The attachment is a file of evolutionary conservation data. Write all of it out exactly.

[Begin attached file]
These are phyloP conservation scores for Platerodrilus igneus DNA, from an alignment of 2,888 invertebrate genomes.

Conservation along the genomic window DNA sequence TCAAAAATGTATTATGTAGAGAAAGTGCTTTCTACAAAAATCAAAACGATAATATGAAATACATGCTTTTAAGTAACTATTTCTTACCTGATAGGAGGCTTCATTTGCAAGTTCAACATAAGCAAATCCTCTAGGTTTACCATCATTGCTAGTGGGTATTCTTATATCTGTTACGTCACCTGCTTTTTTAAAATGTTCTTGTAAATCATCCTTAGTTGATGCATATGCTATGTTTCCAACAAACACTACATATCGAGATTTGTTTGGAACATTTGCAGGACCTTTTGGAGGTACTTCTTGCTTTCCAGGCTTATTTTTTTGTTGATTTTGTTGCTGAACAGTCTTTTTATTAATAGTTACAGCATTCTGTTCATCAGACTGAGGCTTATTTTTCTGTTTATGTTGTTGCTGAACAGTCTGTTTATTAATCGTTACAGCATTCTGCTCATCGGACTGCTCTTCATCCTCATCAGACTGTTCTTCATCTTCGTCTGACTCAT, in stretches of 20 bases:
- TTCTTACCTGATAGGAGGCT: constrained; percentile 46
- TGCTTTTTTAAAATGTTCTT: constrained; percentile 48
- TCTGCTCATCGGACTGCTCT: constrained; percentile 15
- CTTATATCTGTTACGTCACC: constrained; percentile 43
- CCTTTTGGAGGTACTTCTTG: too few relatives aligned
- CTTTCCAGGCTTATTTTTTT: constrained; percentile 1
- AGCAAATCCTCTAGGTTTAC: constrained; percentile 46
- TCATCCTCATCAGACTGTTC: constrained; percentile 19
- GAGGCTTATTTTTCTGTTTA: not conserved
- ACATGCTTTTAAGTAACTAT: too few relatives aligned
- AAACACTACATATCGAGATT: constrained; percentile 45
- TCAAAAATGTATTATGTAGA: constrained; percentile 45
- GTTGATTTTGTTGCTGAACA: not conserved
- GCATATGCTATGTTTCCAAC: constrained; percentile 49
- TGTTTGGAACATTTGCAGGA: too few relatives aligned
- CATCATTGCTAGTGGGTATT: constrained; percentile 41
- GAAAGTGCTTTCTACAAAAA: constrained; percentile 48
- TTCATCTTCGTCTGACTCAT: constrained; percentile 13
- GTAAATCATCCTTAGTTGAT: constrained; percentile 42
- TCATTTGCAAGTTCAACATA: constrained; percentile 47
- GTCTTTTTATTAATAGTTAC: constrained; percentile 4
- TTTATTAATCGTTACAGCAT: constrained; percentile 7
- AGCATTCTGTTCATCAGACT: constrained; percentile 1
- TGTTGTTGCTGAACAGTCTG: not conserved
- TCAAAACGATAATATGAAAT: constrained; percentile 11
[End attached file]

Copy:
These are phyloP conservation scores for Platerodrilus igneus DNA, from an alignment of 2,888 invertebrate genomes.

Conservation along the genomic window DNA sequence TCAAAAATGTATTATGTAGAGAAAGTGCTTTCTACAAAAATCAAAACGATAATATGAAATACATGCTTTTAAGTAACTATTTCTTACCTGATAGGAGGCTTCATTTGCAAGTTCAACATAAGCAAATCCTCTAGGTTTACCATCATTGCTAGTGGGTATTCTTATATCTGTTACGTCACCTGCTTTTTTAAAATGTTCTTGTAAATCATCCTTAGTTGATGCATATGCTATGTTTCCAACAAACACTACATATCGAGATTTGTTTGGAACATTTGCAGGACCTTTTGGAGGTACTTCTTGCTTTCCAGGCTTATTTTTTTGTTGATTTTGTTGCTGAACAGTCTTTTTATTAATAGTTACAGCATTCTGTTCATCAGACTGAGGCTTATTTTTCTGTTTATGTTGTTGCTGAACAGTCTGTTTATTAATCGTTACAGCATTCTGCTCATCGGACTGCTCTTCATCCTCATCAGACTGTTCTTCATCTTCGTCTGACTCAT, in stretches of 20 bases:
- TTCTTACCTGATAGGAGGCT: constrained; percentile 46
- TGCTTTTTTAAAATGTTCTT: constrained; percentile 48
- TCTGCTCATCGGACTGCTCT: constrained; percentile 15
- CTTATATCTGTTACGTCACC: constrained; percentile 43
- CCTTTTGGAGGTACTTCTTG: too few relatives aligned
- CTTTCCAGGCTTATTTTTTT: constrained; percentile 1
- AGCAAATCCTCTAGGTTTAC: constrained; percentile 46
- TCATCCTCATCAGACTGTTC: constrained; percentile 19
- GAGGCTTATTTTTCTGTTTA: not conserved
- ACATGCTTTTAAGTAACTAT: too few relatives aligned
- AAACACTACATATCGAGATT: constrained; percentile 45
- TCAAAAATGTATTATGTAGA: constrained; percentile 45
- GTTGATTTTGTTGCTGAACA: not conserved
- GCATATGCTATGTTTCCAAC: constrained; percentile 49
- TGTTTGGAACATTTGCAGGA: too few relatives aligned
- CATCATTGCTAGTGGGTATT: constrained; percentile 41
- GAAAGTGCTTTCTACAAAAA: constrained; percentile 48
- TTCATCTTCGTCTGACTCAT: constrained; percentile 13
- GTAAATCATCCTTAGTTGAT: constrained; percentile 42
- TCATTTGCAAGTTCAACATA: constrained; percentile 47
- GTCTTTTTATTAATAGTTAC: constrained; percentile 4
- TTTATTAATCGTTACAGCAT: constrained; percentile 7
- AGCATTCTGTTCATCAGACT: constrained; percentile 1
- TGTTGTTGCTGAACAGTCTG: not conserved
- TCAAAACGATAATATGAAAT: constrained; percentile 11